Article by Helen Akinc
One of the first things I noticed when I met Yemi a number of years ago is that he speaks with a gentleness and strength that immediately puts the listener at ease and suggests a power derived from wisdom, compassion, and intellect. Dr. Adeyemi Olufolabi, a specialist in obstetric and gynecological anesthesia at Duke University, is one of Kybele’s most dedicated volunteers. Known for his humor and easy-going nature, he is passionate about his work and spoke eloquently about the meaningfulness of his work at Kybele.
He was born in Colchester, England to Nigerian parents who had gone to England to study psychiatric nursing. Soon he was exposed to different cultures, when his father made a career switch and joined the Nigerian diplomatic service, moving the family to Washington, DC, Italy, Ghana, and Ethiopia, to name a few. Fast forward and he went to medical school in Nigeria where the country’s future doctors are educated for free, and then he underwent training in Anesthesiology in England. Yemi first experienced Duke University when he went there in 1997 for a one-year research appointment. He returned in 1999 and has been there ever since. Along the way, he married and he and his wife have three children.
He first became involved with Kybele when in 2002 Medge did a program at Duke on work she’d done in Turkey. He approached her and mentioned that if she ever wanted to do a program in Africa similar to what she’d done in Turkey, to count him in. In 2005, Yemi Olufolabi, Medge Owen, and Vernon Ross first went to Accra to explore possibilities there in Ghana. And the rest is history.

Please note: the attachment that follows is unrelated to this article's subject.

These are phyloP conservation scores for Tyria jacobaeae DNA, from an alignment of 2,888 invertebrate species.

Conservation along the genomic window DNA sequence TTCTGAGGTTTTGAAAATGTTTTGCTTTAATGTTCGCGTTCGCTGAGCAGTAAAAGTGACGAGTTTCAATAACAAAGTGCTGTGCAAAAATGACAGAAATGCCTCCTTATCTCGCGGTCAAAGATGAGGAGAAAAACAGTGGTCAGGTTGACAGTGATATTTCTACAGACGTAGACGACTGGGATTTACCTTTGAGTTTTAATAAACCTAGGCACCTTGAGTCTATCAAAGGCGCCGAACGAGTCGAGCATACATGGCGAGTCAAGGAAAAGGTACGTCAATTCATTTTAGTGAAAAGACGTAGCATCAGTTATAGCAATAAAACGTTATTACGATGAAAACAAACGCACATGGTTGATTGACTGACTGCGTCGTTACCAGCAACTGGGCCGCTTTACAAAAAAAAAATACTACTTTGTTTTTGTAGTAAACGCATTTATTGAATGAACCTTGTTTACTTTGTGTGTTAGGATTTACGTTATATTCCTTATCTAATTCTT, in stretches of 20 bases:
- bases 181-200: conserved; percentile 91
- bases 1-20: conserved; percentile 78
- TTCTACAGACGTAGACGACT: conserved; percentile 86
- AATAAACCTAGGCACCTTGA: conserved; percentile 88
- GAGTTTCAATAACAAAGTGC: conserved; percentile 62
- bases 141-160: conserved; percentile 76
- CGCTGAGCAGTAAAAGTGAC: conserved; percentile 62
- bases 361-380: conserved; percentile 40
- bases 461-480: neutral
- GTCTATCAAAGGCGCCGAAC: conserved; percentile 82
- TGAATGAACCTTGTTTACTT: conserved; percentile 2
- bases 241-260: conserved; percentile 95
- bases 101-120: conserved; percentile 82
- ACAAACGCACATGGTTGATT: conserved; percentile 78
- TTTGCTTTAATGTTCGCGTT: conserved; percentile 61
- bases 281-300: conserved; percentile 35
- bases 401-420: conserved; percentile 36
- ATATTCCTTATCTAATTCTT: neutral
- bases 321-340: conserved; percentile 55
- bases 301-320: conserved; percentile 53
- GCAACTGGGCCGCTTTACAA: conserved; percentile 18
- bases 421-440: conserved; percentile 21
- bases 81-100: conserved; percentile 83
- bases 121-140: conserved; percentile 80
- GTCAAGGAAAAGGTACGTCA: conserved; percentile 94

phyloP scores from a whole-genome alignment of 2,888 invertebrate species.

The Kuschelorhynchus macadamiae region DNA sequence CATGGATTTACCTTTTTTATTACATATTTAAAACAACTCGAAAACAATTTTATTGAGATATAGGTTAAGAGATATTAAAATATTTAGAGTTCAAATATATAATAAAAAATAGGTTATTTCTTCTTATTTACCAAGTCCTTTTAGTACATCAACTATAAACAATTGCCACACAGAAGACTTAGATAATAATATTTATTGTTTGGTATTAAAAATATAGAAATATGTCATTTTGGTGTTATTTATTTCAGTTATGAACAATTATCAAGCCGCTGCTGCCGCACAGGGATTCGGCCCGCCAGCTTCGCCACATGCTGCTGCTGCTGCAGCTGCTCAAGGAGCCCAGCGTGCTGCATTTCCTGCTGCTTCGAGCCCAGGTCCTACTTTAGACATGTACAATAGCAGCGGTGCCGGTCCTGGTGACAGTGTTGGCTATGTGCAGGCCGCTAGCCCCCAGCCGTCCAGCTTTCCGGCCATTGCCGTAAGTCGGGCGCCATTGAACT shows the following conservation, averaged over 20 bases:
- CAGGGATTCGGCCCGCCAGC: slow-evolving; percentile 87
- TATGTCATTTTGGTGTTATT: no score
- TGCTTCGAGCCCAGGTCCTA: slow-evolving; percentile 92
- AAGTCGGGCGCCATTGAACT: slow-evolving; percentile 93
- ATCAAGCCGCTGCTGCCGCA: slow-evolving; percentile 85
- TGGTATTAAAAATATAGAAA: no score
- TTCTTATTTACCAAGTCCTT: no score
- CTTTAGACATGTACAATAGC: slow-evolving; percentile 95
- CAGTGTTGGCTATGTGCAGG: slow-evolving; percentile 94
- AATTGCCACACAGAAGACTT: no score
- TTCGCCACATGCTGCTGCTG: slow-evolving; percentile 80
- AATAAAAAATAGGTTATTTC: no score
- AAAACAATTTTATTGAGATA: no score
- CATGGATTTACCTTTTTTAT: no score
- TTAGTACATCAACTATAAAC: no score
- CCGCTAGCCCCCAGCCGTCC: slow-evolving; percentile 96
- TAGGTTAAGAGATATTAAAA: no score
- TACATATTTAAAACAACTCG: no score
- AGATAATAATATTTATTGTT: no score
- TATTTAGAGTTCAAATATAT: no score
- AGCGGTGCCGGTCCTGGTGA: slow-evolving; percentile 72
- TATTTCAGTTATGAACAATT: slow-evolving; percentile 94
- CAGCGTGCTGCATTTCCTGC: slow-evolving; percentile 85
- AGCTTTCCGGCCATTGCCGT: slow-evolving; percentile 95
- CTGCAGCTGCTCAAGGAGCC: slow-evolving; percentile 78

When asked how participating in Kybele programs has changed his life, Yemi spoke of several important areas. His work of leading trips to Ghana and co-leading the Ghana Project with Medge has been the “deepest answer” to his personal desire to make a contribution to the African continent. He spoke with great fervor and passion when describing the sense of satisfaction he gets from being able to give back to the continent of his people. The leadership experience itself has deepened his own sense of his strengths and weaknesses in his particular leadership style. The fact that this volunteer activity is closely connected to his professional need makes the work yet more meaningful. He spoke of the critical need for trained medical professionals in Africa, and that this is a matter of life and death. Yemi mentioned that global health is a relatively recent development in the field of anesthesia and that it is rewarding to be part of this evolving process.
Being part of a project that seeks to address some of the great need in parts of the world for trained physicians and equipment and supplies contributes both to the sense of accomplishment and purpose but at times the circumstances and conditions are overwhelming. There is much, much work to be done. Yemi’s faith is a major source of support during both the overwhelming times and the times of great joy and accomplishment. Abraham Lincoln and Martin Luther King Jr. are role models who inspire him. He is also inspired by Medge Owen and “loves the fire she exudes regarding the prevention of unnecessary deaths among young pregnant women”. Dr. Olufolabi’s work and dedication are clearly an inspiration to others, and he is an important role model of wisdom, compassion, and selflessness the world desperately needs.
Kybele thanks you, Yemi.